The College Database - the most current and comprehensive source for U.S. college and university data - has named its top colleges in the state for teacher education. The new list entitled "Top Colleges in Kentucky: Shaping the Next Generation," highlights the post-secondary institutions in the state that produced the most education graduates during the 2012 school year.
EKU Associate Dean for the College of Education Dr. Kim Naugle explained to KSN&C where the EKU program is headed."Many colleges and universities have tremendous teacher education programs," said Doug Jones, founder of The College Database. "But which ones are producing the most young educators today? We wanted to identify the colleges making the largest impact on our students."
KSN&C: Tell me what's going on at Eastern that makes it a leader.
Naugle: Well, I think there are two things. Eastern, through the years, has been a leader in education...[ever since being] identified as Normal School #1 [smiling] and another school being identified as Normal School #2, Eastern has had a long history of leading the way. But what has happened recently that is reshaping that, is that we are focusing on a more clinical model of education. [Naugle mentioned a handful of ongoing programs that are building toward a total redesign of teacher preparation under this clinical model, where pre-service teachers are placed in a "clinical apprenticeship" and course work and clinical experiences take place in the same setting. Programs are presently in full swing at Corbin Middle School with pilot programs at Model Lab School and Madison Middle School.] What it involves is [Teacher Education Program candidates] teaching courses in the school system, where they can teach a lesson, see that lesson modeled in an actual classroom, co-teach a lesson...and then follow up with feedback back in the classroom.
KSN&C: We've all seen plans for a new education building here. What's that all about?
Naugle: What we are hoping to do is first - even before the new building - is reshape Model from being a laboratory school...to being a teacher preparation training school. It will continue to deliver wonderful service to our P-12 students...but we will have more integration of this clinical model process within the school. Having the Model School and the College of Education in the same building will help facilitate that. We also plan to develop Model into a teacher training school beyond the initial certification level...to retrain teachers as we go along; to bring them back in for professional development in the most up-to-date best practices across the disciplines...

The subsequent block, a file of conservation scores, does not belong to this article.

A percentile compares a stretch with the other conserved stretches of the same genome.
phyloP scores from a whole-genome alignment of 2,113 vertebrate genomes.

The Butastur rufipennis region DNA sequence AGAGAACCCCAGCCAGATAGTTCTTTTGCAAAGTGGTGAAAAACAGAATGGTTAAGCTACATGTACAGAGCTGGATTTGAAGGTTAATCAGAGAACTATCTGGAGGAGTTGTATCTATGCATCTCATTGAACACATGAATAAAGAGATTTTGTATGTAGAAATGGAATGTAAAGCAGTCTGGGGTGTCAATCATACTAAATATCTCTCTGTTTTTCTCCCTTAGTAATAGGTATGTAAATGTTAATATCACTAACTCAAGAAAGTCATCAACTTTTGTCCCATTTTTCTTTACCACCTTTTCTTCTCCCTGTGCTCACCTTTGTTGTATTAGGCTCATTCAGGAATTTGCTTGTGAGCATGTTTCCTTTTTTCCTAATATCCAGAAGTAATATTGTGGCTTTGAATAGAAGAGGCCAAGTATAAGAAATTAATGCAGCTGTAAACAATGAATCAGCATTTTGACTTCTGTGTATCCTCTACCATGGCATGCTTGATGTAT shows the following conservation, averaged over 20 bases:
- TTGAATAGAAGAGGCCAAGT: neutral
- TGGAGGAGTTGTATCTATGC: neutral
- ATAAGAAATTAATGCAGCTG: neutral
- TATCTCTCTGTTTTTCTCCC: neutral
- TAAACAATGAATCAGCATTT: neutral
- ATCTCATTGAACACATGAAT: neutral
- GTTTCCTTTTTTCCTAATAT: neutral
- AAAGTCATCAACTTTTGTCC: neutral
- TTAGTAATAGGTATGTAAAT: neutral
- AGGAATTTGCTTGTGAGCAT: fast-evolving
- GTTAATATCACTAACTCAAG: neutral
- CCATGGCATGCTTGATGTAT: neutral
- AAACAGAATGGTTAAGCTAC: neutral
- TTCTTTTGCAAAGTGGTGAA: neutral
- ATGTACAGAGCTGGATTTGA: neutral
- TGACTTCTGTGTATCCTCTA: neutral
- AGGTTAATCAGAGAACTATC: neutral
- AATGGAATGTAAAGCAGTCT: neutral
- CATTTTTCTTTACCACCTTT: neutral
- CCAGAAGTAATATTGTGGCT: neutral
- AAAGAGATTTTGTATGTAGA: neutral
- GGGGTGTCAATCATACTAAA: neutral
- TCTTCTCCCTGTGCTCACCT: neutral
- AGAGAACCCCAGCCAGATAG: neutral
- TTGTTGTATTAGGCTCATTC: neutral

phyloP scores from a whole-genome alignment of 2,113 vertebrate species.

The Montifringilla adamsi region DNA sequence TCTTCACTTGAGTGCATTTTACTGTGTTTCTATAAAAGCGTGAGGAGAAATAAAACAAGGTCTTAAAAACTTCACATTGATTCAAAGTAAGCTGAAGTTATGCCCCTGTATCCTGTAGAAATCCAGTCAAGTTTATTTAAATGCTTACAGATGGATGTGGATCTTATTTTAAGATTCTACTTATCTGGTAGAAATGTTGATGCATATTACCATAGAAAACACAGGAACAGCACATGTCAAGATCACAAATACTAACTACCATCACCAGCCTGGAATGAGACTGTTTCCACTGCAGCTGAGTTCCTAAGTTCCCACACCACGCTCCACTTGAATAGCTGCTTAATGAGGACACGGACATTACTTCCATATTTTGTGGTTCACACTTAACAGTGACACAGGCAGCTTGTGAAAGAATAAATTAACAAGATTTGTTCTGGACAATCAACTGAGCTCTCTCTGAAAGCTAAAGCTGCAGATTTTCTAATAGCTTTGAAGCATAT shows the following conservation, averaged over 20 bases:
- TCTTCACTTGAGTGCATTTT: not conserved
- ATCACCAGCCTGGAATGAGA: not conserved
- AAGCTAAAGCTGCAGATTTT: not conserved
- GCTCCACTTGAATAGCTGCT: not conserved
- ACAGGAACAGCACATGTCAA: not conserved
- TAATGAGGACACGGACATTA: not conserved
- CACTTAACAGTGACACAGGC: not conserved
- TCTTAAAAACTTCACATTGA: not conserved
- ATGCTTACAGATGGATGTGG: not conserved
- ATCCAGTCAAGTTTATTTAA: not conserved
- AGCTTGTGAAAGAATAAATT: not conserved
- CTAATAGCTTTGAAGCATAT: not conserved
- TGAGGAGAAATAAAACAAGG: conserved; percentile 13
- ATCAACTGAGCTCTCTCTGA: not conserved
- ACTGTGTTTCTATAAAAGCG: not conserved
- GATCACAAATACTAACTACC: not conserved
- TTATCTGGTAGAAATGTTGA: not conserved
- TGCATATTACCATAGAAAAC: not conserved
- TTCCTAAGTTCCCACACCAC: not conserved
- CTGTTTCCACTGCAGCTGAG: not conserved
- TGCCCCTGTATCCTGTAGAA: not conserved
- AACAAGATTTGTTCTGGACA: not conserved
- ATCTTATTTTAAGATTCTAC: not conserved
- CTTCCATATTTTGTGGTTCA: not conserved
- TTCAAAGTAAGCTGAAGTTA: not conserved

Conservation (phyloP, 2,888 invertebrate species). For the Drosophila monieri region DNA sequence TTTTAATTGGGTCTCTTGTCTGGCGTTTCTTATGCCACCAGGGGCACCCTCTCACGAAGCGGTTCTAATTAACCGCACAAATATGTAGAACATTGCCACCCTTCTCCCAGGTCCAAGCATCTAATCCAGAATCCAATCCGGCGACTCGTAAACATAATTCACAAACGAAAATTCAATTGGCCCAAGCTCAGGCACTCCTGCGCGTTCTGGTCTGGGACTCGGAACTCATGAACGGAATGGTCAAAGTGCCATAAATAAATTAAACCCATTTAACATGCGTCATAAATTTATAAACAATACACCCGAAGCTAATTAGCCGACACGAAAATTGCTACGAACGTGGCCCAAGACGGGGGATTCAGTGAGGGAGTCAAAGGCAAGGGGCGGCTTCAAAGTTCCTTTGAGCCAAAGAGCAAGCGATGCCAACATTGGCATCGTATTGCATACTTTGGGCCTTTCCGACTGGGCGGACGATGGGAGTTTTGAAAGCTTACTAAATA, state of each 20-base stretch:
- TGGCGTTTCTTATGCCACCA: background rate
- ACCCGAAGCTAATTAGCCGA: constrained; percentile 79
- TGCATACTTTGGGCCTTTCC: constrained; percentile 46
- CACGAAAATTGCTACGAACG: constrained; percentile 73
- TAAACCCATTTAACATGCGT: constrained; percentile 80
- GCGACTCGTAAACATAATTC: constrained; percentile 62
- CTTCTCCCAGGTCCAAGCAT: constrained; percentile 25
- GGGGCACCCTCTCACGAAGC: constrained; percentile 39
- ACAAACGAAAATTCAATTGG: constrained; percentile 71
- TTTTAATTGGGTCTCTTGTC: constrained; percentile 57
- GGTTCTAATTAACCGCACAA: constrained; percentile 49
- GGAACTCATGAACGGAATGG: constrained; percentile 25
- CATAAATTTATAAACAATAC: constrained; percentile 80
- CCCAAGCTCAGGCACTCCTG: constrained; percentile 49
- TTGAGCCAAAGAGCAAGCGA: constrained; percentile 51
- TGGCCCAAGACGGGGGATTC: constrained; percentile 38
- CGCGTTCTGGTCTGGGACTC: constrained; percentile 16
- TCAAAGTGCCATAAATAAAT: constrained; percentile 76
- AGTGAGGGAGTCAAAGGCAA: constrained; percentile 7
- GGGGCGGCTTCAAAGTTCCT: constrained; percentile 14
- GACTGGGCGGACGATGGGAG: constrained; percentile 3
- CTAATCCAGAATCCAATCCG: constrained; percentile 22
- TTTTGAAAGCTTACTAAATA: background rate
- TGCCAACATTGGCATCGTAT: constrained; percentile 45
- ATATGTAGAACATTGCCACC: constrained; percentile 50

KSN&C: When we think of clinical models we typically think about medical schools. Is this what the Eastern program is modeled after?
Naugle: It is. For example, one of the things we are in the process of arranging is a trip for [some of] our teacher education faculty to go to UK's Medical Center to look at a medical school model of training...This is a clinical profession. It is a profession based around skills, knowledge, and practice, not just content with a little pedagogy...behind it. When we look at who has the most common clinical model as education, we naturally move to medical education programs...
KSN&C: So if everything goes as planned, and we look at Eastern Kentucky University's teacher education program five years from now, from the student's perspective, what do you imagine the experience will be like?
Naugle: There's going to be much more cross-over experience between the content taught in the classrooms and clinical integration. For example, I think we'll do less and less sit-n-git experiences where students come in, get a lecture and some worksheets, and go home and take care of it. In fact, we've already moved away from that in our education program for the large part. But even more so in five years, I expect our [pre-service] teachers from their second semester freshman year, to start being in school and being a part of the process that helps P-12 schools get better, as well as helping our students learn more about being effective teachers. It will make a much stronger teacher when they come out of their preparation. They'll be ready to step into the classroom and be in charge and alone in the process. It will also help people recognize when they are a good fit for the profession early on in the process, so that those who aren't a good fit can choose other paths.